Free Woman of Color, Barbados, late 1770s
Titled by the artist, The Barbadoes Mulatto Girl, this engraved print shows an anonymous free woman of color (freedwoman) purchasing fruit/vegetables from enslaved vendors (see also, image NW0149-a ). Agostino Brunias (sometimes incorrectly spelled Brunyas, Brunais), a painter born in Italy in 1730 and came to England in 1758 where he became acquainted with William Young. Young had been appointed to a high governmental post in the Caribbean territories Britain had acquired from France, and in late 1764 Brunias accompanied Young to the Caribbean as his personal artist. Arriving at Barbados in early 1765 (where the sketch for the image shown here, perhaps for others as well, was probably done), Brunias stayed in the islands until around 1775, when he returned to England (exhibiting some of his paintings in the late 1770s) and visited the continent. He returned to the West Indies in 1784 and remained there until his death on the island of Dominica in 1796. Although Brunias primarily resided in Dominica he also spent time in St. Vincent, and visited other islands, including Barbados, Grenada, St. Kitts, and Tobago. See Lennox Honychurch, Chatoyer's Artist: Agostino Brunias and the Depiction of St Vincent, for what is presently the most informative and balanced discussion of Brunias and his romanticized and idyllic paintings of West Indian scenes and slave life (Jl of the Barbados Museum and Historical Society, vol. 50 , pp.104-128); see also Hans Huth, Agostino Brunias, Romano (The Connoisseur, vol. 51 [Dec. 1962], pp. 265-269). A photograph of this print was given to Handler in the 1960s by the late Neville Connell, Director of the Barbados Museum. Four Brunias paintings, some containing elements of images shown on this website (including, for example, the slave woman in the lower right, above) can be seen on the website of the Peabody Museum of Archaeology and Ethnology at Harvard University. Another copy of The Barbadoes Mulatto Girl is held by the Yale Center for British Art; it was published in London in 1779 and is dedicated to John Geo., Felton.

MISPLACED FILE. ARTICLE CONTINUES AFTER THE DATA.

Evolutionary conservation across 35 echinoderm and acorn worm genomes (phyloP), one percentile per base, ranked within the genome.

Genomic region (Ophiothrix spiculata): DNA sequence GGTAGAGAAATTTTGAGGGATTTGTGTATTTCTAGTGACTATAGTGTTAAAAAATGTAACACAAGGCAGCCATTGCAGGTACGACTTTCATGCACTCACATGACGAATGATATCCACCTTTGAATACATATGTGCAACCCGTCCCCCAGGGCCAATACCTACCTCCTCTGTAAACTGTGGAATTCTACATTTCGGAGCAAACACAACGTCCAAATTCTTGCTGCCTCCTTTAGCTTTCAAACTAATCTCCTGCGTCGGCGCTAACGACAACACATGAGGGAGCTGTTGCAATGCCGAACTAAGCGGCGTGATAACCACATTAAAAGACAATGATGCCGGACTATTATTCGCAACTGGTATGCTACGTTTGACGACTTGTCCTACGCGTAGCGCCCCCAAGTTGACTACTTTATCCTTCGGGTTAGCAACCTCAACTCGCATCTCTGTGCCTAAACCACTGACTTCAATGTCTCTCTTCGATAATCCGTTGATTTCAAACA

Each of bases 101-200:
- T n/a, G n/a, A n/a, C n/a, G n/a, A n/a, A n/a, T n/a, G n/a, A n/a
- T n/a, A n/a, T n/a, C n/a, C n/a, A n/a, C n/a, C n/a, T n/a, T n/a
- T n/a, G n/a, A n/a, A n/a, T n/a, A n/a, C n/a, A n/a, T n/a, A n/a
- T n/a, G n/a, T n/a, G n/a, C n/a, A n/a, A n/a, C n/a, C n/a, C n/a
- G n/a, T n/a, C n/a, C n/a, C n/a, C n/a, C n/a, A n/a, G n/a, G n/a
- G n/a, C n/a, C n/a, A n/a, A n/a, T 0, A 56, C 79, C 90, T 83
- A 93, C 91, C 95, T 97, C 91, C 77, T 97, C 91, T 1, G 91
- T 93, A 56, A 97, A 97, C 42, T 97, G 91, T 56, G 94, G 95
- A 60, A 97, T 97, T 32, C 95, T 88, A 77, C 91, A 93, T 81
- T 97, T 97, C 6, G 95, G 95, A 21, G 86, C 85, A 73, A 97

Engraved print from painting by Agostino Brunias. See Comments.
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"Free Woman of Color, Barbados, late 1770s", Slavery Images: A Visual Record of the African Slave Trade and Slave Life in the Early African Diaspora, accessed October 25, 2021, http://slaveryimages.org/s/slaveryimages/item/766